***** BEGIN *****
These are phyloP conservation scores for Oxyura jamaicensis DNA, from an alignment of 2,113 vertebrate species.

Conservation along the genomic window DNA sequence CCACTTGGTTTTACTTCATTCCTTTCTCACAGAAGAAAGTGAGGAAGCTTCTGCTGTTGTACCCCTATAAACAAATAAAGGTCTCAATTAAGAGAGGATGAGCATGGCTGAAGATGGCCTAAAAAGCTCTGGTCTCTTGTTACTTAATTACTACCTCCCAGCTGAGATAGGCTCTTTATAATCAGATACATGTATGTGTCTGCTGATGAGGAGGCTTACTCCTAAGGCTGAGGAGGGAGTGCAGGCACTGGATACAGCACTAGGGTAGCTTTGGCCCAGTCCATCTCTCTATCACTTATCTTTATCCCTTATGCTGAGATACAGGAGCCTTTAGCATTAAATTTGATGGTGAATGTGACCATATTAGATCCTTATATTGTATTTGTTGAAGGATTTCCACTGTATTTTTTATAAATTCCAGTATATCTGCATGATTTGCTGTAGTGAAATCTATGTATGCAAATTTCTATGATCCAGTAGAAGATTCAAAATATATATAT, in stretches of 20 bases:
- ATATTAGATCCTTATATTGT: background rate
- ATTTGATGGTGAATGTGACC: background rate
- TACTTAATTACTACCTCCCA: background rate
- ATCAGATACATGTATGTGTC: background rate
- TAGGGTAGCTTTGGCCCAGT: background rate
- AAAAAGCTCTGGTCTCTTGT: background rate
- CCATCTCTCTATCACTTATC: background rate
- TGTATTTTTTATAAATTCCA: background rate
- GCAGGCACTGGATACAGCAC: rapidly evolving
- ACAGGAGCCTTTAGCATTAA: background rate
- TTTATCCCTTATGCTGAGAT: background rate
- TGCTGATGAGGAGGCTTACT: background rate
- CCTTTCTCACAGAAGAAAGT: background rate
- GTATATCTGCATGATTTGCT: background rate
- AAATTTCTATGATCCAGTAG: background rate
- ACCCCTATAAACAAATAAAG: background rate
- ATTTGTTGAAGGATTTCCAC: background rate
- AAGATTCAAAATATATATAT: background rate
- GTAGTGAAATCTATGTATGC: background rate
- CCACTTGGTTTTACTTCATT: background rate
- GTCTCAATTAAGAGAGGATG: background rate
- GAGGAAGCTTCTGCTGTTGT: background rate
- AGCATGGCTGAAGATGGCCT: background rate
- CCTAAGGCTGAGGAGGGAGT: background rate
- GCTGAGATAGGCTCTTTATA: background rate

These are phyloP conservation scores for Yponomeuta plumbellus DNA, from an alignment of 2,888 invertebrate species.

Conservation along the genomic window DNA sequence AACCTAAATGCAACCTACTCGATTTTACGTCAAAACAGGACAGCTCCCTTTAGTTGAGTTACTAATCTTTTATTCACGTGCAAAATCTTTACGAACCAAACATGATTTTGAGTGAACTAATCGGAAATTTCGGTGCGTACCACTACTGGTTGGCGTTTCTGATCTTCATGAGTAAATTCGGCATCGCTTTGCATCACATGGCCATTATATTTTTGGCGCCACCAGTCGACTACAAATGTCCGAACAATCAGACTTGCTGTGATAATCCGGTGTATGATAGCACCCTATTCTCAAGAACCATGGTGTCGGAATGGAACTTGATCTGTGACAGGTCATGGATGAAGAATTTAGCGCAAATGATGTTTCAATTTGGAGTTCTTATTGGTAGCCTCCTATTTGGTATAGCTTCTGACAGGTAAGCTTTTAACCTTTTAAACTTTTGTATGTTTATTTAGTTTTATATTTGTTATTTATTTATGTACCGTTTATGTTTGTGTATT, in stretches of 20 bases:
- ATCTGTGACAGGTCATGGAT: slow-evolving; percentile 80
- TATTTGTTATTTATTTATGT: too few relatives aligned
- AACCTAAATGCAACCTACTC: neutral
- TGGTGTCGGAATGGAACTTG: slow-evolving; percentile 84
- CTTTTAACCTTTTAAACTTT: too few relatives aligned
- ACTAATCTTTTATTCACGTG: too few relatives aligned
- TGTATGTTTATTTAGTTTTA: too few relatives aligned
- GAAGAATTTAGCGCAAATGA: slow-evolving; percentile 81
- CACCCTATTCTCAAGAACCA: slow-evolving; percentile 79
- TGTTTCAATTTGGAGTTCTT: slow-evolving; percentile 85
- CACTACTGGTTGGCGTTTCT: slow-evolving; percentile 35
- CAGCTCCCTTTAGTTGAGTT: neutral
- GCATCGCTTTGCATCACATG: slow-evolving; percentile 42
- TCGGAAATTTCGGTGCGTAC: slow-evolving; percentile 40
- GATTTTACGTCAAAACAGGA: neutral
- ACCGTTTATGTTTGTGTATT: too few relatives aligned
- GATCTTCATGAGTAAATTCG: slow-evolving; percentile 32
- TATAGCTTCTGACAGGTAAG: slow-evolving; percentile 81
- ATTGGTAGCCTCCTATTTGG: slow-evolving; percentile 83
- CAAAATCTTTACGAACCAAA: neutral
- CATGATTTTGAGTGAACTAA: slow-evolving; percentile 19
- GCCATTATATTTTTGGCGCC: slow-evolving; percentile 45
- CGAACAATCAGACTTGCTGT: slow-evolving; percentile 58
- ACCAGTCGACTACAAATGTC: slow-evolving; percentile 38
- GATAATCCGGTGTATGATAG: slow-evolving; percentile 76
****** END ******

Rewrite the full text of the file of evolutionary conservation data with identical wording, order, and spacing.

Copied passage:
These are phyloP conservation scores for Oxyura jamaicensis DNA, from an alignment of 2,113 vertebrate species.

Conservation along the genomic window DNA sequence CCACTTGGTTTTACTTCATTCCTTTCTCACAGAAGAAAGTGAGGAAGCTTCTGCTGTTGTACCCCTATAAACAAATAAAGGTCTCAATTAAGAGAGGATGAGCATGGCTGAAGATGGCCTAAAAAGCTCTGGTCTCTTGTTACTTAATTACTACCTCCCAGCTGAGATAGGCTCTTTATAATCAGATACATGTATGTGTCTGCTGATGAGGAGGCTTACTCCTAAGGCTGAGGAGGGAGTGCAGGCACTGGATACAGCACTAGGGTAGCTTTGGCCCAGTCCATCTCTCTATCACTTATCTTTATCCCTTATGCTGAGATACAGGAGCCTTTAGCATTAAATTTGATGGTGAATGTGACCATATTAGATCCTTATATTGTATTTGTTGAAGGATTTCCACTGTATTTTTTATAAATTCCAGTATATCTGCATGATTTGCTGTAGTGAAATCTATGTATGCAAATTTCTATGATCCAGTAGAAGATTCAAAATATATATAT, in stretches of 20 bases:
- ATATTAGATCCTTATATTGT: background rate
- ATTTGATGGTGAATGTGACC: background rate
- TACTTAATTACTACCTCCCA: background rate
- ATCAGATACATGTATGTGTC: background rate
- TAGGGTAGCTTTGGCCCAGT: background rate
- AAAAAGCTCTGGTCTCTTGT: background rate
- CCATCTCTCTATCACTTATC: background rate
- TGTATTTTTTATAAATTCCA: background rate
- GCAGGCACTGGATACAGCAC: rapidly evolving
- ACAGGAGCCTTTAGCATTAA: background rate
- TTTATCCCTTATGCTGAGAT: background rate
- TGCTGATGAGGAGGCTTACT: background rate
- CCTTTCTCACAGAAGAAAGT: background rate
- GTATATCTGCATGATTTGCT: background rate
- AAATTTCTATGATCCAGTAG: background rate
- ACCCCTATAAACAAATAAAG: background rate
- ATTTGTTGAAGGATTTCCAC: background rate
- AAGATTCAAAATATATATAT: background rate
- GTAGTGAAATCTATGTATGC: background rate
- CCACTTGGTTTTACTTCATT: background rate
- GTCTCAATTAAGAGAGGATG: background rate
- GAGGAAGCTTCTGCTGTTGT: background rate
- AGCATGGCTGAAGATGGCCT: background rate
- CCTAAGGCTGAGGAGGGAGT: background rate
- GCTGAGATAGGCTCTTTATA: background rate

These are phyloP conservation scores for Yponomeuta plumbellus DNA, from an alignment of 2,888 invertebrate species.

Conservation along the genomic window DNA sequence AACCTAAATGCAACCTACTCGATTTTACGTCAAAACAGGACAGCTCCCTTTAGTTGAGTTACTAATCTTTTATTCACGTGCAAAATCTTTACGAACCAAACATGATTTTGAGTGAACTAATCGGAAATTTCGGTGCGTACCACTACTGGTTGGCGTTTCTGATCTTCATGAGTAAATTCGGCATCGCTTTGCATCACATGGCCATTATATTTTTGGCGCCACCAGTCGACTACAAATGTCCGAACAATCAGACTTGCTGTGATAATCCGGTGTATGATAGCACCCTATTCTCAAGAACCATGGTGTCGGAATGGAACTTGATCTGTGACAGGTCATGGATGAAGAATTTAGCGCAAATGATGTTTCAATTTGGAGTTCTTATTGGTAGCCTCCTATTTGGTATAGCTTCTGACAGGTAAGCTTTTAACCTTTTAAACTTTTGTATGTTTATTTAGTTTTATATTTGTTATTTATTTATGTACCGTTTATGTTTGTGTATT, in stretches of 20 bases:
- ATCTGTGACAGGTCATGGAT: slow-evolving; percentile 80
- TATTTGTTATTTATTTATGT: too few relatives aligned
- AACCTAAATGCAACCTACTC: neutral
- TGGTGTCGGAATGGAACTTG: slow-evolving; percentile 84
- CTTTTAACCTTTTAAACTTT: too few relatives aligned
- ACTAATCTTTTATTCACGTG: too few relatives aligned
- TGTATGTTTATTTAGTTTTA: too few relatives aligned
- GAAGAATTTAGCGCAAATGA: slow-evolving; percentile 81
- CACCCTATTCTCAAGAACCA: slow-evolving; percentile 79
- TGTTTCAATTTGGAGTTCTT: slow-evolving; percentile 85
- CACTACTGGTTGGCGTTTCT: slow-evolving; percentile 35
- CAGCTCCCTTTAGTTGAGTT: neutral
- GCATCGCTTTGCATCACATG: slow-evolving; percentile 42
- TCGGAAATTTCGGTGCGTAC: slow-evolving; percentile 40
- GATTTTACGTCAAAACAGGA: neutral
- ACCGTTTATGTTTGTGTATT: too few relatives aligned
- GATCTTCATGAGTAAATTCG: slow-evolving; percentile 32
- TATAGCTTCTGACAGGTAAG: slow-evolving; percentile 81
- ATTGGTAGCCTCCTATTTGG: slow-evolving; percentile 83
- CAAAATCTTTACGAACCAAA: neutral
- CATGATTTTGAGTGAACTAA: slow-evolving; percentile 19
- GCCATTATATTTTTGGCGCC: slow-evolving; percentile 45
- CGAACAATCAGACTTGCTGT: slow-evolving; percentile 58
- ACCAGTCGACTACAAATGTC: slow-evolving; percentile 38
- GATAATCCGGTGTATGATAG: slow-evolving; percentile 76